KY Voters Will be Asked to Decide on Abortion Amendment on November 8 Ballot

Kentucky's voter-registration deadline is Oct. 11.

click to enlarge Kentucky's voter-registration deadline is Oct. 11, and the state's Primary Election is on Tuesday, Nov. 8, with polls open from 6 a.m. to 6 p.m. Early voting begins Nov. 3. - Photo: Kittugwiki, Wikimedia Commons
Photo: Kittugwiki, Wikimedia Commons
Kentucky's voter-registration deadline is Oct. 11, and the state's Primary Election is on Tuesday, Nov. 8, with polls open from 6 a.m. to 6 p.m. Early voting begins Nov. 3.

With only four weeks left before the state's voter-registration deadline, advocacy groups say they are sounding the alarm on a ballot initiative which would ensure abortion is not considered a constitutional right.

Amendment 2

Michael Muller, campaign manager for Protect Kentucky Access, said Amendment 2 would create a new section with language explicitly stating to protect human life, nothing in the Constitution shall be construed to protect a right to abortion or require the funding of an abortion.

Muller said as written, there would be no exceptions for the life of the mother in cases of rape or incest. He also pointed out there are a variety of situations such as miscarriages, which are medically classified as abortions.

"This would really put doctors in a very perilous position," Muller contended. "Between the life of the mother in those scenarios not being protected under the Constitution."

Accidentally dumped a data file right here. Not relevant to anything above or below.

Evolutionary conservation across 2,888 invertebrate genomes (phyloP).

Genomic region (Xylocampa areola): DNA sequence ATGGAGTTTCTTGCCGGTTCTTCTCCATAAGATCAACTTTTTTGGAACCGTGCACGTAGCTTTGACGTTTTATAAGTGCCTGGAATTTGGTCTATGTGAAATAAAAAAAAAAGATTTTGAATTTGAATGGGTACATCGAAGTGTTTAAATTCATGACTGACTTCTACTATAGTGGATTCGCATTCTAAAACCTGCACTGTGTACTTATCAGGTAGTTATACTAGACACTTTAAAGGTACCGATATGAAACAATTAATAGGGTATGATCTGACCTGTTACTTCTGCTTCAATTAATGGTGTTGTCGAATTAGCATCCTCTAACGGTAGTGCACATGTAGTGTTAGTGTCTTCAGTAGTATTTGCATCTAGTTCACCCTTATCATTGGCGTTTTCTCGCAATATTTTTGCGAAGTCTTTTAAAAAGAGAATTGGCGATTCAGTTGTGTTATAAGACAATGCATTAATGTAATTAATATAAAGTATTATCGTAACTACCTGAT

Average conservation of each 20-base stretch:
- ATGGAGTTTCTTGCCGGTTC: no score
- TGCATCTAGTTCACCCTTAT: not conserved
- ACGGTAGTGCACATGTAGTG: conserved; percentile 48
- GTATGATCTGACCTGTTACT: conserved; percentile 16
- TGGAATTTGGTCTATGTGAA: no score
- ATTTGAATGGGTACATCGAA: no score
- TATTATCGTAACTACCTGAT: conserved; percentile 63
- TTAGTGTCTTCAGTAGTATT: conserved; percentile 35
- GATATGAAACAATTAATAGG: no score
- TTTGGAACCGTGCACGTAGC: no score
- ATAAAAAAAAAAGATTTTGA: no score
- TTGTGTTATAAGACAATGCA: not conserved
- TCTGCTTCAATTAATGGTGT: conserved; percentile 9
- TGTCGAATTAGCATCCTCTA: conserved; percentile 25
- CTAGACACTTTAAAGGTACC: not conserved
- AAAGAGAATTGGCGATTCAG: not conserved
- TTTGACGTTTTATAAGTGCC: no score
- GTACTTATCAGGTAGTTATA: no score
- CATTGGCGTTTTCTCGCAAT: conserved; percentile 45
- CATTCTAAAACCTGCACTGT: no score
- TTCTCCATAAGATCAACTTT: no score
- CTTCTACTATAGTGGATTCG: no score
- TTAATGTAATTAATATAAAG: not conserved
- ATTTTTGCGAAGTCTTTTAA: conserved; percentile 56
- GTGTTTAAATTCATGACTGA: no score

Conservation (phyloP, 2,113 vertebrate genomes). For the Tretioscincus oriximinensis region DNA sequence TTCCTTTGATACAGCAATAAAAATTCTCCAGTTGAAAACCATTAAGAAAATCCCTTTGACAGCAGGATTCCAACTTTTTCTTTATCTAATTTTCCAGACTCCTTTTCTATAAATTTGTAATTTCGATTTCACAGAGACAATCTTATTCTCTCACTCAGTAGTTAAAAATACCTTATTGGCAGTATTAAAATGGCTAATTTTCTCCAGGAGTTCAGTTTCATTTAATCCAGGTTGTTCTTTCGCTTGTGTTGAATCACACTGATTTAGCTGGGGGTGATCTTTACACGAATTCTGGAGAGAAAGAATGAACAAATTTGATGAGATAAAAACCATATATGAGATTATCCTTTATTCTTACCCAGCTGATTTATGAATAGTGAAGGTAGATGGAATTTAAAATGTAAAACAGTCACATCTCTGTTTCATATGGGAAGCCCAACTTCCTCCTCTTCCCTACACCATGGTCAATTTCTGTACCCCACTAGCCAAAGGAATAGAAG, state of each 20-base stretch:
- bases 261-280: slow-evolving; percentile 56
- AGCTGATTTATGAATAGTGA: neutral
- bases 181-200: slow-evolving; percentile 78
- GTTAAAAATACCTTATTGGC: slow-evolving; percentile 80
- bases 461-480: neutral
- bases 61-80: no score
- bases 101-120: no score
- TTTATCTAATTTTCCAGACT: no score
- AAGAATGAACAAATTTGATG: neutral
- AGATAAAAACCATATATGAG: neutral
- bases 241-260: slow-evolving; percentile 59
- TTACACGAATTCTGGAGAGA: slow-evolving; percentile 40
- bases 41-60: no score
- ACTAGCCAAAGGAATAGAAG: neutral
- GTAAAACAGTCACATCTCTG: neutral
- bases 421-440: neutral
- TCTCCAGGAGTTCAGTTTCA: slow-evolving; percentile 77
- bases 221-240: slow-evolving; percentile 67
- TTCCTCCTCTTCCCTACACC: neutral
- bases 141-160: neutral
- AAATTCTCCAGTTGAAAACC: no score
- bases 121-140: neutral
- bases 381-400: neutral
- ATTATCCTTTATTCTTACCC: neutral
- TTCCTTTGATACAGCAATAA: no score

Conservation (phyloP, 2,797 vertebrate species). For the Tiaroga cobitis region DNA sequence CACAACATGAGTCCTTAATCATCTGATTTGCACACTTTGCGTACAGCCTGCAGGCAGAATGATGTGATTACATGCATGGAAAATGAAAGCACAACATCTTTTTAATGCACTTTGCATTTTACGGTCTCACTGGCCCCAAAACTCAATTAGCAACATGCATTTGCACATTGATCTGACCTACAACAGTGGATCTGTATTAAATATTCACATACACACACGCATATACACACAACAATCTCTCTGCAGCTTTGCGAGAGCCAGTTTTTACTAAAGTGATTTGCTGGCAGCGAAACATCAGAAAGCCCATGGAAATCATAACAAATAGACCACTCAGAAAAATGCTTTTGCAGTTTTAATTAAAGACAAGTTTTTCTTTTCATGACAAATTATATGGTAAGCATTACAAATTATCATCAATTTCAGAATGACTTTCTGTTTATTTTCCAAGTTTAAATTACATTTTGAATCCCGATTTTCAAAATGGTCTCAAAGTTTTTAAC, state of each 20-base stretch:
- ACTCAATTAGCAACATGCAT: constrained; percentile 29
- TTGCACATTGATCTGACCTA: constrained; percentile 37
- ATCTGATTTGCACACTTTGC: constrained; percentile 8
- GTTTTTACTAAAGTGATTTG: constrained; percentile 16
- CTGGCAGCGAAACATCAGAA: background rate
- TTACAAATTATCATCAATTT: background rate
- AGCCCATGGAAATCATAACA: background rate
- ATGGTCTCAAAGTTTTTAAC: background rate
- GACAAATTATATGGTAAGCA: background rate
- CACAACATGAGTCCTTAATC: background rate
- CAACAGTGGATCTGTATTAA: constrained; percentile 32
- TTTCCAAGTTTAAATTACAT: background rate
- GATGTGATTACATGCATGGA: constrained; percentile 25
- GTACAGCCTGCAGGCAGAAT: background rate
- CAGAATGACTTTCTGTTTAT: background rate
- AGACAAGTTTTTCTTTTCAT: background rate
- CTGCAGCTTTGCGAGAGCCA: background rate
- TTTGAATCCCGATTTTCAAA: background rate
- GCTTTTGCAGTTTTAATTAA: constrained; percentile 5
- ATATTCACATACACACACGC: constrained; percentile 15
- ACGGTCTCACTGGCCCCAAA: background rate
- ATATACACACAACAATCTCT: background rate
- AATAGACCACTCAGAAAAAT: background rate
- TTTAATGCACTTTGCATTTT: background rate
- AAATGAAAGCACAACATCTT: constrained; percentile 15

Supporters of the measure argued the change is needed to protect the sanctity of life, and maintained the language does not ban any type of abortion but instead allows elected officials to regulate abortions.


Kentucky's voter-registration deadline is Oct. 11, and the state's Primary Election is on Tuesday, Nov. 8, with polls open from 6 a.m. to 6 p.m. Early voting begins Nov. 3.

Kentucky's access to healthcare already sparse

Muller noted he worried the measure would further reduce access to reproductive health care in regions of the state already struggling with a low availability of providers.


"So this is very, very reckless and will be one of the absolute most dangerous things in a state where 73 of us 120 counties already don't have a practicing OB-GYN," Muller pointed out. "This will turn us into a greater health care desert."

Kentucky is among around a dozen states with trigger laws that went into effect after Roe v. Wade was overturned by the Supreme Court earlier this summer. According to a recent NPR/Marist Poll, registered Democrats and independents said inflation and abortion are their top issues of the midterm election cycle.


This story was originally published by Public News Service and republished here with permission.

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